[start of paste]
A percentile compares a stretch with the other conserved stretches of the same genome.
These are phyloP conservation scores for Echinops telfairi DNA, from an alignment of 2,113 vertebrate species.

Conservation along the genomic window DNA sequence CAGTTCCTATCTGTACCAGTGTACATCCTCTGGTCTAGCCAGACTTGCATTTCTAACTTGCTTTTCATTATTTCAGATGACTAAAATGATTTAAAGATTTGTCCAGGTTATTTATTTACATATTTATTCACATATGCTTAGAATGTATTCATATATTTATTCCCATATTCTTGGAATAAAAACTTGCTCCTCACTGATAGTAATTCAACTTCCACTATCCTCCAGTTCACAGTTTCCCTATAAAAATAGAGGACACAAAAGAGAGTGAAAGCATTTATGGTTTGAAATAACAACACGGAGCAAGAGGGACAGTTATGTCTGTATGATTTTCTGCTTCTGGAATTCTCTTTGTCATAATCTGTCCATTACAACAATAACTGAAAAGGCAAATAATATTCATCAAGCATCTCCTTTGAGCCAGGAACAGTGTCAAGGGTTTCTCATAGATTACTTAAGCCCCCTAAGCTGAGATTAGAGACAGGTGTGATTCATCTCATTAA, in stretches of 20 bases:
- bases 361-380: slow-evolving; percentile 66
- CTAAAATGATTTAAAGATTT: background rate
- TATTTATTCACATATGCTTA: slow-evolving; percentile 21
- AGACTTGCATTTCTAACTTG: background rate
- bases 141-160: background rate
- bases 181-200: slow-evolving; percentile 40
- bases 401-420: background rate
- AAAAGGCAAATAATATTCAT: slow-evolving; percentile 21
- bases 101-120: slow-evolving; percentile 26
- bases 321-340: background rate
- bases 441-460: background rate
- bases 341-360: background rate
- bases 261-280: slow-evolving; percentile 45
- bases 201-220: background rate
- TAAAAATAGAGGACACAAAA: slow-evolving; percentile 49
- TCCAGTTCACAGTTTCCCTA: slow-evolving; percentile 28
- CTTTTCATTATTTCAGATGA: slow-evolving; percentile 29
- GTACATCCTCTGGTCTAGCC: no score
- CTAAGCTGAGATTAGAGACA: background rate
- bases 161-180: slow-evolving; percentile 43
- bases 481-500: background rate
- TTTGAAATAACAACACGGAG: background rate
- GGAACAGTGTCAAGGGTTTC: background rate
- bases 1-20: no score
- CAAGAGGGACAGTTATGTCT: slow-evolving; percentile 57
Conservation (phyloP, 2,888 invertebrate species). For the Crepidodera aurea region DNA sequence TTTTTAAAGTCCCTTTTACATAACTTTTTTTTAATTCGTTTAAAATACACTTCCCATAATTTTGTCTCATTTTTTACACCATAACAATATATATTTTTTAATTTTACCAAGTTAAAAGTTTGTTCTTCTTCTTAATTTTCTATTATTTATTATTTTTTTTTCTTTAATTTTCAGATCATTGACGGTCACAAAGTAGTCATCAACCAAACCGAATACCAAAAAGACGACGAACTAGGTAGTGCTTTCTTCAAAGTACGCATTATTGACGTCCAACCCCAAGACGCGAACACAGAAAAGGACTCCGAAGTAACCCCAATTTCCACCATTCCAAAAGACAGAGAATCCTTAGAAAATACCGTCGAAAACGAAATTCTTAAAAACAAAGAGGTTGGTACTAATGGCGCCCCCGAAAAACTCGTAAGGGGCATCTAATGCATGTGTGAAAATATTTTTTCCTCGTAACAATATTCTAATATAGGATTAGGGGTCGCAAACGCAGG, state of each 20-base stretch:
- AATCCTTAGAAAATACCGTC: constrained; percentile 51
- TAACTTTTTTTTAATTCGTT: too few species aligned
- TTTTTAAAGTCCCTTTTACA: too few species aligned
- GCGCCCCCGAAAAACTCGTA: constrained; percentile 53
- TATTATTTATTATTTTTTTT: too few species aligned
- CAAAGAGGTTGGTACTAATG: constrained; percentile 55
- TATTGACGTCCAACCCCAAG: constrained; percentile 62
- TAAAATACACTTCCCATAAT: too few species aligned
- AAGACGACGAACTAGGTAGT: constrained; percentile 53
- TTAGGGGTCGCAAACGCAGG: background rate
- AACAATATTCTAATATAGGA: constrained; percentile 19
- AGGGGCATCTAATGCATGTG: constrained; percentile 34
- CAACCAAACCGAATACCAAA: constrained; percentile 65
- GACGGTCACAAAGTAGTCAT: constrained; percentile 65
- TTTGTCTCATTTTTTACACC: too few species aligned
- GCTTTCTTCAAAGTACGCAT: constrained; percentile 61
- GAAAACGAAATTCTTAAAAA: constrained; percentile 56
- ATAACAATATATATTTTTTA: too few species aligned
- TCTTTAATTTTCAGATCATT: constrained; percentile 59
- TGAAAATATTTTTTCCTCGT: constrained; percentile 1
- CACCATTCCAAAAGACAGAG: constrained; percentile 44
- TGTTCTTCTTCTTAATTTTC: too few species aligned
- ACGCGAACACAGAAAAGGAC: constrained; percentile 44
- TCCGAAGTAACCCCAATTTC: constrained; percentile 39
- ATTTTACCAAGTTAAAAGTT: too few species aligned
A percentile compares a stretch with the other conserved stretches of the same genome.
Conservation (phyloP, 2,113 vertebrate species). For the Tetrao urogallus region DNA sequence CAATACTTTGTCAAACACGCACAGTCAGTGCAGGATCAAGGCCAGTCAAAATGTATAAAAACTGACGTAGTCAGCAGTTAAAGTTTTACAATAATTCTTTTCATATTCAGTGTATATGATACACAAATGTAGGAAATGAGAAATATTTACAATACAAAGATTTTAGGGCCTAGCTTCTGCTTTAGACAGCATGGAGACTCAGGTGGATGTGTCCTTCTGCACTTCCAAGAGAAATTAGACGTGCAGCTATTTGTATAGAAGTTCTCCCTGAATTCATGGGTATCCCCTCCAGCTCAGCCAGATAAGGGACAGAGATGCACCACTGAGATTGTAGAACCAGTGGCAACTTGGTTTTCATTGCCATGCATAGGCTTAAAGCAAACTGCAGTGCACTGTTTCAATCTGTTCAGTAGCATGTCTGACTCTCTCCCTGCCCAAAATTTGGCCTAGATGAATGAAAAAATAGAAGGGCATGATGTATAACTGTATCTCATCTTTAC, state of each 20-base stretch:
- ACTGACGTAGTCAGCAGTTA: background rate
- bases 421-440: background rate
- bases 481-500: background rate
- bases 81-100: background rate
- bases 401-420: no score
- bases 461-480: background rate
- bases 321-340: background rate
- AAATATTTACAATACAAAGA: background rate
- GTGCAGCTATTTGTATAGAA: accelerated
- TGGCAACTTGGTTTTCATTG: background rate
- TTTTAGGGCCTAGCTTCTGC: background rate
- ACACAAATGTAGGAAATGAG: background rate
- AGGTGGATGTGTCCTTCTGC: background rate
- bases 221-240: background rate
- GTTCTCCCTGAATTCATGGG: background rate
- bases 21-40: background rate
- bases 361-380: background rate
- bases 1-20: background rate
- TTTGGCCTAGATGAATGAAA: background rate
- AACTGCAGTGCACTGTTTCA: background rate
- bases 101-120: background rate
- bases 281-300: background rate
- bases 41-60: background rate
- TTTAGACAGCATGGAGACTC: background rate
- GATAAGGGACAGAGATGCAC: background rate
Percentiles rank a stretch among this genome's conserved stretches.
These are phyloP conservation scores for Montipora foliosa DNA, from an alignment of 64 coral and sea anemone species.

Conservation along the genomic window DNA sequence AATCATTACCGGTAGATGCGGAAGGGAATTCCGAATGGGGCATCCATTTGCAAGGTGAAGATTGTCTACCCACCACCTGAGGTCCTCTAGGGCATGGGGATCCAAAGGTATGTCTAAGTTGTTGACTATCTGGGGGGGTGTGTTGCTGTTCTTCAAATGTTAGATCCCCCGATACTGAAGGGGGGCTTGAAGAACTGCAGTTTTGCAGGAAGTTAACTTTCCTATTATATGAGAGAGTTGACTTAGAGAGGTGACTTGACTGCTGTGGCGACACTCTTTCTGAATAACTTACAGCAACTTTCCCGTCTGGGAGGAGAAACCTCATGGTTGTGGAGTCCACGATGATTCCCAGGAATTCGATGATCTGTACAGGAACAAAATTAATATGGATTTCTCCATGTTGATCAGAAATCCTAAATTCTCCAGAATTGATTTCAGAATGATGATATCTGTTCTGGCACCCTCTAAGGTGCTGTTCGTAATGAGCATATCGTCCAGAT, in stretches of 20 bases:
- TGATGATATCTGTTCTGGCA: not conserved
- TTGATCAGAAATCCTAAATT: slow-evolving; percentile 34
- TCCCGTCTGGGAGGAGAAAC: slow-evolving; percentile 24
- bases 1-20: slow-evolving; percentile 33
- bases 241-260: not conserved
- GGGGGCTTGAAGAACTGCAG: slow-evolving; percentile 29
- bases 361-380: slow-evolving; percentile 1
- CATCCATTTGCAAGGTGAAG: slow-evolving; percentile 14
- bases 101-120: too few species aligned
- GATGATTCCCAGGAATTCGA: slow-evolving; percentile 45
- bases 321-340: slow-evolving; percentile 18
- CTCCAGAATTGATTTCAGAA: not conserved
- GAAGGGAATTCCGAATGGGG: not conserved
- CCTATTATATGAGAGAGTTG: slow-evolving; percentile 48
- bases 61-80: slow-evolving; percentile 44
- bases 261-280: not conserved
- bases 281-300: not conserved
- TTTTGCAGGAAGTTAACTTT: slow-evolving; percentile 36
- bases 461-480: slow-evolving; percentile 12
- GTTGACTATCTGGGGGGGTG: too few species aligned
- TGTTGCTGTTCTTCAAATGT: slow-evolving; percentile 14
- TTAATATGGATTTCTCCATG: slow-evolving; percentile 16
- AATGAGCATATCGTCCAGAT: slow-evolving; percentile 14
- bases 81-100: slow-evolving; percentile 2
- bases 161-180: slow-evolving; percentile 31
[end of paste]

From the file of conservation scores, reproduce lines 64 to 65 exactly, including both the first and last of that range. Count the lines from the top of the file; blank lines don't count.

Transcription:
- AAATATTTACAATACAAAGA: background rate
- GTGCAGCTATTTGTATAGAA: accelerated